Trust formalities

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Generally speaking, there are no formalities required for the creation of an express trust (see Paul v Constance), nor are there formalities for trusts that arise by the action of law under section 52(2) LPA (1925). However, in certain situations, Parliament has deemed it necessary to impose formalities. These are:

  • Creation of a trust of land under section 53(1)(b) LPA 1925

According to the Act, a declaration of a trust of land must be manifested and proved by some writing and signed by some person who is able to declare such a trust. S.53(1)b is usually taken to state an evidential requirement. That is, although failure to comply with this section does not invalidate the trust, Parol evidence will not be admitted by the courts to prove the existence of the trust. This probably means that the trust obligations will be unenforceable. It is also accepted, although less widely, that the writing need not be made at the same time as the trust is declared. I can declare a trust of land orally and it is a valid trust; then when called upon I can execute a document confirming that I have done this.

  • Dispostion of an existing equitable interest under s.53(1)(c) LPA 1925

According to the Act, disposition of an existing equitable interest must be in writing, not merely proved by writing. This is usually taken to mean that a trust not made in writing is void, not merely unenforceable.

The difficulty with s.53(1)c is that it is not entirely clear what a 'disposition' is, although some assistance may be provided by TimpsonsExecutorsVYerbury1935. Clearly, if A assigns outright his existing interest to B, that is a disposition. It seems unobjectionable that an instruction to the trustees to hold the property on trust for someone else is a disposition. However, if person A declares a sub-trust of his interest in favour of person B, is that a 'disposition'? Timpson suggests so, but this case did not discuss the different metas of sub-trust. If it is a bare sub-trust (see bare trust), arguably it is a disposition. After all, person A now has no effective role to play in the trust, and has no remaining beneficial interest in it. However, he still has a (technical) equitable interest, because he still has rights that would be recognised in equity. Be that as it may, the general academic opinion is that creating a bare sub-trust does amount to a disposition, while creating a discretionary sub-trust does not.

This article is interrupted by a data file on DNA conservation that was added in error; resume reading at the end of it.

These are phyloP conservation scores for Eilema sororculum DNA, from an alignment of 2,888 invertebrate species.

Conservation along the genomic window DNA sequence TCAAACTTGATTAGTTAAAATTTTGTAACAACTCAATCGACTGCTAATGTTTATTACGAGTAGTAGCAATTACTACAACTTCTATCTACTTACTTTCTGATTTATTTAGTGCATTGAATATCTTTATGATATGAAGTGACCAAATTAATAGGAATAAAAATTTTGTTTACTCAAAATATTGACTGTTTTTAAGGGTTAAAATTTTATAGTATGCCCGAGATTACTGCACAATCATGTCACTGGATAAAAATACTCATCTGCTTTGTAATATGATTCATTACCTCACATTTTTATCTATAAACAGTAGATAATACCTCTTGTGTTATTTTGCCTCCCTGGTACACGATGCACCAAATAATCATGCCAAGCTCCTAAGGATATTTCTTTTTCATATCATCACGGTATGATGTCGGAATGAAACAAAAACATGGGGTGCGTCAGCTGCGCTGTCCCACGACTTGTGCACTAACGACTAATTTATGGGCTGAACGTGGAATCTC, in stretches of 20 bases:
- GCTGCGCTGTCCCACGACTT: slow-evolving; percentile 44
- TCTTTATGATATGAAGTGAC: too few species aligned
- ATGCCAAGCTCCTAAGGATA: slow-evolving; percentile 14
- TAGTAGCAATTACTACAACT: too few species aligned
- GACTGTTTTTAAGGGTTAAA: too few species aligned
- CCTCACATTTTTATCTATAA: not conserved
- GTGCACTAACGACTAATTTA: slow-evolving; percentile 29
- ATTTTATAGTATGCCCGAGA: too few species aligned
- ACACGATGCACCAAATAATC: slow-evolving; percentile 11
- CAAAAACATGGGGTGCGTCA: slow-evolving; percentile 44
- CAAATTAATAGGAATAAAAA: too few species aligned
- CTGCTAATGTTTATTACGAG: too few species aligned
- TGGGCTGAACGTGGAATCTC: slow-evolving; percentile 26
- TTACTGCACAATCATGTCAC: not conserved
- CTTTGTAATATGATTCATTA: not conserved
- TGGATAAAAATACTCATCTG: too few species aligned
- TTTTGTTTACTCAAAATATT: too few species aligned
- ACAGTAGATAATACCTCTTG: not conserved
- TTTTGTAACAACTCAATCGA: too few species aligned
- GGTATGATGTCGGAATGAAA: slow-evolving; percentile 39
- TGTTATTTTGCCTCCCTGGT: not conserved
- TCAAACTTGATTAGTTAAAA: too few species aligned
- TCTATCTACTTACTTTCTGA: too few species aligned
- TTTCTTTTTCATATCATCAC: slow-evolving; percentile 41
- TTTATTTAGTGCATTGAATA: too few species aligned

Timpson also suggests that a disposition has been made if the holder of the equitable interest enters into a valid contract to assign it to someone else, even if the assignment itself is not made. However, the question then arises whether such a contract requires writing. The answer would appear to be 'no', at least on the authority of NevilleVWilson1997. The logic seems to be that, as soon as the contract is formed, the assignor holds the equitable interest on Constructive Trust for the assignee, and s.53(2) states that s.53(1) does not apply to Constructive Trusts. In summary, although a contract to assign an equitable interest is a 'disposition', it is exempted from s.53(1)(c) and does not need to be in writing.

For a consideration of whether instructions to trustees to benefit different beneficiaries, or instructions to trustees to dispose of the legal title, amount to dispositions or not (and this is far from clear, even after a welter of case-law) see TheGreyAndVandervellCases.

Can s.53(1) be avoided?

Many attempts have been made to avoid the action of s.53(1)b and s.53(1)c. Why? Because if a document is used to transfer a beneficial interest, stamp duty may be payable. It is still payable on land transactions and was, at the time of the the grey and vandervell cases, payable on share transactions too. Naturally, anyone who wants to avoid paying stamp duty will want to avoid using a document to create or transfer a trust. Most attempts to do this have failed. The courts take a dim view of over-enthusiastic tax avoidance, and the lack of precision of the term 'disposition' has allowed them to give effect to that view. Arguments about whether it is possible to come up with a way to defeat s.53 to the satisfaction of a judge are now moot -- stamp duty is generally only payable on land transactions, and it is almost impossible to do anything with land these days unless it is in writing.

At the same time, the courts are aware that s.53(1), although intended to prevent fraud, can be used by unscrupulous trustees to commit a fraud on the beneficiaries. If person A offers (orally) to hold land on trust for person B, and takes money from person B for doing so, s.53(1)b would ordinarily prevent person B enforcing the trust against person A in court. However, the courts have historically prevented statutes being used as instruments of fraud (see, for example, Rochefoucault v Boustead 1897) and, no doubt, similar action would be taken today. In fact, it is the widespread acceptance that writing requirements should be subjugated to a general requirement to prevent fraud that allows the existence of a secret trust.

UK LAW
Land and Property Law
Trust Law